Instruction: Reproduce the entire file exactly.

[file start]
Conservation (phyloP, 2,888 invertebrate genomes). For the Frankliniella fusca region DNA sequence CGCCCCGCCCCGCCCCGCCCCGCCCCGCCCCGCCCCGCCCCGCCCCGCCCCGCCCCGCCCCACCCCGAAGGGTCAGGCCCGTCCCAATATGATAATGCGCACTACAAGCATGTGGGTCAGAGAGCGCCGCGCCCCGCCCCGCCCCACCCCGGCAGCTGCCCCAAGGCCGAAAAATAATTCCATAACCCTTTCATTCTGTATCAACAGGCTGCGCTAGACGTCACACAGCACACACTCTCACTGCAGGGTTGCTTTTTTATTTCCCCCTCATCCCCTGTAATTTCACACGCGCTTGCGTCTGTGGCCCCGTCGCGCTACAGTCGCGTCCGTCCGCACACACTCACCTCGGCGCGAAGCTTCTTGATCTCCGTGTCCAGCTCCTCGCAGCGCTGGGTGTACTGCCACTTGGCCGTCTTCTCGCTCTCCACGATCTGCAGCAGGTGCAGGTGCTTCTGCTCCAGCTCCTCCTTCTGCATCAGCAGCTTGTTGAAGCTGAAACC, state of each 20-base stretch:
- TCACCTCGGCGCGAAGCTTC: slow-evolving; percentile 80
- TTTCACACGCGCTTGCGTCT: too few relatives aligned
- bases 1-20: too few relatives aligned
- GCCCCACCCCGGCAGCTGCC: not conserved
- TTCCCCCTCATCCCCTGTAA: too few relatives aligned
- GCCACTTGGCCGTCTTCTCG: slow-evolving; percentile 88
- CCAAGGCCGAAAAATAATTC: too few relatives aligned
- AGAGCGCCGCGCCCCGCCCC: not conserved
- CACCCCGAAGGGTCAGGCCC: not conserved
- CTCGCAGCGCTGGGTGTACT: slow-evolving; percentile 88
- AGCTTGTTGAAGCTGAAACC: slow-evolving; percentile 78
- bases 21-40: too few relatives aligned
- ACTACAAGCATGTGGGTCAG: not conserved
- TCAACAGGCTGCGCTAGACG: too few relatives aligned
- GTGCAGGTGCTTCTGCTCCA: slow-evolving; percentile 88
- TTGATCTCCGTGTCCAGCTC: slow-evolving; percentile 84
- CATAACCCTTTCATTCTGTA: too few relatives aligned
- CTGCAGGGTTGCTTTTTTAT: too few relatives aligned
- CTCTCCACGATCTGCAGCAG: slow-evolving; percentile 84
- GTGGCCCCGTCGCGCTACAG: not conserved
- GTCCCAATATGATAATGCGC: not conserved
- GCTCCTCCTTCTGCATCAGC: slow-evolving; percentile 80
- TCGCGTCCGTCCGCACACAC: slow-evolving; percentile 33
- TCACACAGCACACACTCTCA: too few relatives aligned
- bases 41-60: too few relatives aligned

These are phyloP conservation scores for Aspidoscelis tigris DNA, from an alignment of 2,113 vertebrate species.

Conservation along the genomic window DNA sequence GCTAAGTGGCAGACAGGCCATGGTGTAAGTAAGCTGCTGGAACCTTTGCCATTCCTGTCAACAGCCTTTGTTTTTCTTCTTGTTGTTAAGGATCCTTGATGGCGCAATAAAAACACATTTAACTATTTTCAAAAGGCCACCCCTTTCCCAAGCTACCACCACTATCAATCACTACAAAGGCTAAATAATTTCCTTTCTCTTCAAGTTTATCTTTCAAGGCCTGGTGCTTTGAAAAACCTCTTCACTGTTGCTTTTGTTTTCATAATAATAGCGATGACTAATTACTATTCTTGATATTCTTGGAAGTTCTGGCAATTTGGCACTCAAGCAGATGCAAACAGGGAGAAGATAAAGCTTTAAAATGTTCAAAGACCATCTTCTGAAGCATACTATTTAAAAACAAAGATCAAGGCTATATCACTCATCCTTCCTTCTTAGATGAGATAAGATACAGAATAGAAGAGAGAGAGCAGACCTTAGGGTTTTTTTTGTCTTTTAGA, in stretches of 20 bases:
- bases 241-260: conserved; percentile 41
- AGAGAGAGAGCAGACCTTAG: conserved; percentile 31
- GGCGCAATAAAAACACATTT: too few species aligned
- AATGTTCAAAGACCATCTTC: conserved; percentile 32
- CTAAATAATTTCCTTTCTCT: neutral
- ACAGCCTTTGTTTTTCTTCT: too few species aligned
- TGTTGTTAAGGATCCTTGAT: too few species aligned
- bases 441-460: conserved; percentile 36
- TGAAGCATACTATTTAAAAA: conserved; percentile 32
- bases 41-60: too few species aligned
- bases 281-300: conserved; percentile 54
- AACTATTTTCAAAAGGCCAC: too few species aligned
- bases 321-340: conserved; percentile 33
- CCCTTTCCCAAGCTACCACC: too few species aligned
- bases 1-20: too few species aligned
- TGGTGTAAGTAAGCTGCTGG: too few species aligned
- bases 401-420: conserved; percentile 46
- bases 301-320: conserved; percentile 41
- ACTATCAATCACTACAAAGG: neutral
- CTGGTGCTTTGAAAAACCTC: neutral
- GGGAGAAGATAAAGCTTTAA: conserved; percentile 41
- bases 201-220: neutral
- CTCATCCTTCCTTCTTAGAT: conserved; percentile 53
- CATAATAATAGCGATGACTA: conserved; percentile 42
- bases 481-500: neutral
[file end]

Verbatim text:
Conservation (phyloP, 2,888 invertebrate genomes). For the Frankliniella fusca region DNA sequence CGCCCCGCCCCGCCCCGCCCCGCCCCGCCCCGCCCCGCCCCGCCCCGCCCCGCCCCGCCCCACCCCGAAGGGTCAGGCCCGTCCCAATATGATAATGCGCACTACAAGCATGTGGGTCAGAGAGCGCCGCGCCCCGCCCCGCCCCACCCCGGCAGCTGCCCCAAGGCCGAAAAATAATTCCATAACCCTTTCATTCTGTATCAACAGGCTGCGCTAGACGTCACACAGCACACACTCTCACTGCAGGGTTGCTTTTTTATTTCCCCCTCATCCCCTGTAATTTCACACGCGCTTGCGTCTGTGGCCCCGTCGCGCTACAGTCGCGTCCGTCCGCACACACTCACCTCGGCGCGAAGCTTCTTGATCTCCGTGTCCAGCTCCTCGCAGCGCTGGGTGTACTGCCACTTGGCCGTCTTCTCGCTCTCCACGATCTGCAGCAGGTGCAGGTGCTTCTGCTCCAGCTCCTCCTTCTGCATCAGCAGCTTGTTGAAGCTGAAACC, state of each 20-base stretch:
- TCACCTCGGCGCGAAGCTTC: slow-evolving; percentile 80
- TTTCACACGCGCTTGCGTCT: too few relatives aligned
- bases 1-20: too few relatives aligned
- GCCCCACCCCGGCAGCTGCC: not conserved
- TTCCCCCTCATCCCCTGTAA: too few relatives aligned
- GCCACTTGGCCGTCTTCTCG: slow-evolving; percentile 88
- CCAAGGCCGAAAAATAATTC: too few relatives aligned
- AGAGCGCCGCGCCCCGCCCC: not conserved
- CACCCCGAAGGGTCAGGCCC: not conserved
- CTCGCAGCGCTGGGTGTACT: slow-evolving; percentile 88
- AGCTTGTTGAAGCTGAAACC: slow-evolving; percentile 78
- bases 21-40: too few relatives aligned
- ACTACAAGCATGTGGGTCAG: not conserved
- TCAACAGGCTGCGCTAGACG: too few relatives aligned
- GTGCAGGTGCTTCTGCTCCA: slow-evolving; percentile 88
- TTGATCTCCGTGTCCAGCTC: slow-evolving; percentile 84
- CATAACCCTTTCATTCTGTA: too few relatives aligned
- CTGCAGGGTTGCTTTTTTAT: too few relatives aligned
- CTCTCCACGATCTGCAGCAG: slow-evolving; percentile 84
- GTGGCCCCGTCGCGCTACAG: not conserved
- GTCCCAATATGATAATGCGC: not conserved
- GCTCCTCCTTCTGCATCAGC: slow-evolving; percentile 80
- TCGCGTCCGTCCGCACACAC: slow-evolving; percentile 33
- TCACACAGCACACACTCTCA: too few relatives aligned
- bases 41-60: too few relatives aligned

These are phyloP conservation scores for Aspidoscelis tigris DNA, from an alignment of 2,113 vertebrate species.

Conservation along the genomic window DNA sequence GCTAAGTGGCAGACAGGCCATGGTGTAAGTAAGCTGCTGGAACCTTTGCCATTCCTGTCAACAGCCTTTGTTTTTCTTCTTGTTGTTAAGGATCCTTGATGGCGCAATAAAAACACATTTAACTATTTTCAAAAGGCCACCCCTTTCCCAAGCTACCACCACTATCAATCACTACAAAGGCTAAATAATTTCCTTTCTCTTCAAGTTTATCTTTCAAGGCCTGGTGCTTTGAAAAACCTCTTCACTGTTGCTTTTGTTTTCATAATAATAGCGATGACTAATTACTATTCTTGATATTCTTGGAAGTTCTGGCAATTTGGCACTCAAGCAGATGCAAACAGGGAGAAGATAAAGCTTTAAAATGTTCAAAGACCATCTTCTGAAGCATACTATTTAAAAACAAAGATCAAGGCTATATCACTCATCCTTCCTTCTTAGATGAGATAAGATACAGAATAGAAGAGAGAGAGCAGACCTTAGGGTTTTTTTTGTCTTTTAGA, in stretches of 20 bases:
- bases 241-260: conserved; percentile 41
- AGAGAGAGAGCAGACCTTAG: conserved; percentile 31
- GGCGCAATAAAAACACATTT: too few species aligned
- AATGTTCAAAGACCATCTTC: conserved; percentile 32
- CTAAATAATTTCCTTTCTCT: neutral
- ACAGCCTTTGTTTTTCTTCT: too few species aligned
- TGTTGTTAAGGATCCTTGAT: too few species aligned
- bases 441-460: conserved; percentile 36
- TGAAGCATACTATTTAAAAA: conserved; percentile 32
- bases 41-60: too few species aligned
- bases 281-300: conserved; percentile 54
- AACTATTTTCAAAAGGCCAC: too few species aligned
- bases 321-340: conserved; percentile 33
- CCCTTTCCCAAGCTACCACC: too few species aligned
- bases 1-20: too few species aligned
- TGGTGTAAGTAAGCTGCTGG: too few species aligned
- bases 401-420: conserved; percentile 46
- bases 301-320: conserved; percentile 41
- ACTATCAATCACTACAAAGG: neutral
- CTGGTGCTTTGAAAAACCTC: neutral
- GGGAGAAGATAAAGCTTTAA: conserved; percentile 41
- bases 201-220: neutral
- CTCATCCTTCCTTCTTAGAT: conserved; percentile 53
- CATAATAATAGCGATGACTA: conserved; percentile 42
- bases 481-500: neutral